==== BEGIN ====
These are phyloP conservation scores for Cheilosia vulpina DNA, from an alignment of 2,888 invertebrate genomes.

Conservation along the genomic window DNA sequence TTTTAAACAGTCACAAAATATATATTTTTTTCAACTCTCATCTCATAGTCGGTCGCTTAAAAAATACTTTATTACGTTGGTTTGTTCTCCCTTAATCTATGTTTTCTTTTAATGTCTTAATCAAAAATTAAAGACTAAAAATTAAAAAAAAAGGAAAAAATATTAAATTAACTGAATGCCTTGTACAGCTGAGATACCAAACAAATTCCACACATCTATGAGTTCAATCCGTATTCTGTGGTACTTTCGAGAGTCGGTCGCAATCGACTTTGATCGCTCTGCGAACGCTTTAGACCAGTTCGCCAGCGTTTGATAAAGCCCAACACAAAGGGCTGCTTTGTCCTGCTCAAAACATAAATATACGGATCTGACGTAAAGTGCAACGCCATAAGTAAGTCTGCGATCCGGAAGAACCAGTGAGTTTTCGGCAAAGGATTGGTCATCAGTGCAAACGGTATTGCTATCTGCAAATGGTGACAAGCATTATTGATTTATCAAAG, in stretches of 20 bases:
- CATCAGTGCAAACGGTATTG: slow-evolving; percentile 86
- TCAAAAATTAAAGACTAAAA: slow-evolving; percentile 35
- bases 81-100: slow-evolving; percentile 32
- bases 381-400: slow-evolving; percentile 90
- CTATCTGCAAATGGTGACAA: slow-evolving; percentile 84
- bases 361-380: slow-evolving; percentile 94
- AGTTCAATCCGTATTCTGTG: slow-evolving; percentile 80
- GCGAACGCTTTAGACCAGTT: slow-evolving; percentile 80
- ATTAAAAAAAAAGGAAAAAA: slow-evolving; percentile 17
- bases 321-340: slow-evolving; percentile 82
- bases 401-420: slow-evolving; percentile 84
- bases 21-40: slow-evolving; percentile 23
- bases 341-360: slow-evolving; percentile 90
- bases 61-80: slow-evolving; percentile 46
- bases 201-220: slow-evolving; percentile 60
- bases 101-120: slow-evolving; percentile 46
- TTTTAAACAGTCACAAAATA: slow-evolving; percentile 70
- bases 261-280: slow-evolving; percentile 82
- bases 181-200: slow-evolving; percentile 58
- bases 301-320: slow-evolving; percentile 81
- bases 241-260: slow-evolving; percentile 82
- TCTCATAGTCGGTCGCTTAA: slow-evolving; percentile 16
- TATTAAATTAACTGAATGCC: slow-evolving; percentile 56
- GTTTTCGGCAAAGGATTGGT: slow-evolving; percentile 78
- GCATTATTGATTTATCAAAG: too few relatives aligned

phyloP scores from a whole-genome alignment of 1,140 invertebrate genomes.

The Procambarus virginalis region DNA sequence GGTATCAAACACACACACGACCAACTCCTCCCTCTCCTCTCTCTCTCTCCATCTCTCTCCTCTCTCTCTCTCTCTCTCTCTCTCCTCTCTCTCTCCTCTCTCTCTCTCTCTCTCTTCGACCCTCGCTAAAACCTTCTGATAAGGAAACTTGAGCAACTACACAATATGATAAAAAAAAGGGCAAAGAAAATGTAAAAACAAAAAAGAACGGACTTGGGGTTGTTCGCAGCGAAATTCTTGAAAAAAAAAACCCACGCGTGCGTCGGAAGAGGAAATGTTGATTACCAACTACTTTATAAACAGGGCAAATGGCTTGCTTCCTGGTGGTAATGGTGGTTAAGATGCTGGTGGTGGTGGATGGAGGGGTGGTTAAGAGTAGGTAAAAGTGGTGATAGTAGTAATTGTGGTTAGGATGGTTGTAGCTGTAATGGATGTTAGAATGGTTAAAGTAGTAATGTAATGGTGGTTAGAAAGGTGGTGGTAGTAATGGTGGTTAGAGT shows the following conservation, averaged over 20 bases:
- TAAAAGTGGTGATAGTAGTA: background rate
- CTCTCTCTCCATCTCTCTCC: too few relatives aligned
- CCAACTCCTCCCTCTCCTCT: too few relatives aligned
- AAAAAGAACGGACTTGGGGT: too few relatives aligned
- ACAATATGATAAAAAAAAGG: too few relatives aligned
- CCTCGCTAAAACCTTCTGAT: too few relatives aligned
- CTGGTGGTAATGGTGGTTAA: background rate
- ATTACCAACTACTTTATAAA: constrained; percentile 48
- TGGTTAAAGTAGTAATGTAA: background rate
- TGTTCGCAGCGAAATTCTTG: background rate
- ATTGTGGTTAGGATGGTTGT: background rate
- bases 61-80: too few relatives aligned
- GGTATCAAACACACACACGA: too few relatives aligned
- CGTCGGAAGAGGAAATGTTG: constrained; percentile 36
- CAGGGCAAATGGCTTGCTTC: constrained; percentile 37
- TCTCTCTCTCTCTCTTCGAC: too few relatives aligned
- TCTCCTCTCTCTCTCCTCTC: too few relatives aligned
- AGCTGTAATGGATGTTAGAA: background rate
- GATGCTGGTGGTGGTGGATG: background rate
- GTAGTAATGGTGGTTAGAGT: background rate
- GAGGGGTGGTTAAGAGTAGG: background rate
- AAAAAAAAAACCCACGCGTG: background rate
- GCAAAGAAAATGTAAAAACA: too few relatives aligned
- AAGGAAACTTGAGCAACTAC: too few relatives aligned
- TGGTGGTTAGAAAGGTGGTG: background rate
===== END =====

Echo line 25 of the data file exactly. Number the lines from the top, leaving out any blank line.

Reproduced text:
- TATTAAATTAACTGAATGCC: slow-evolving; percentile 56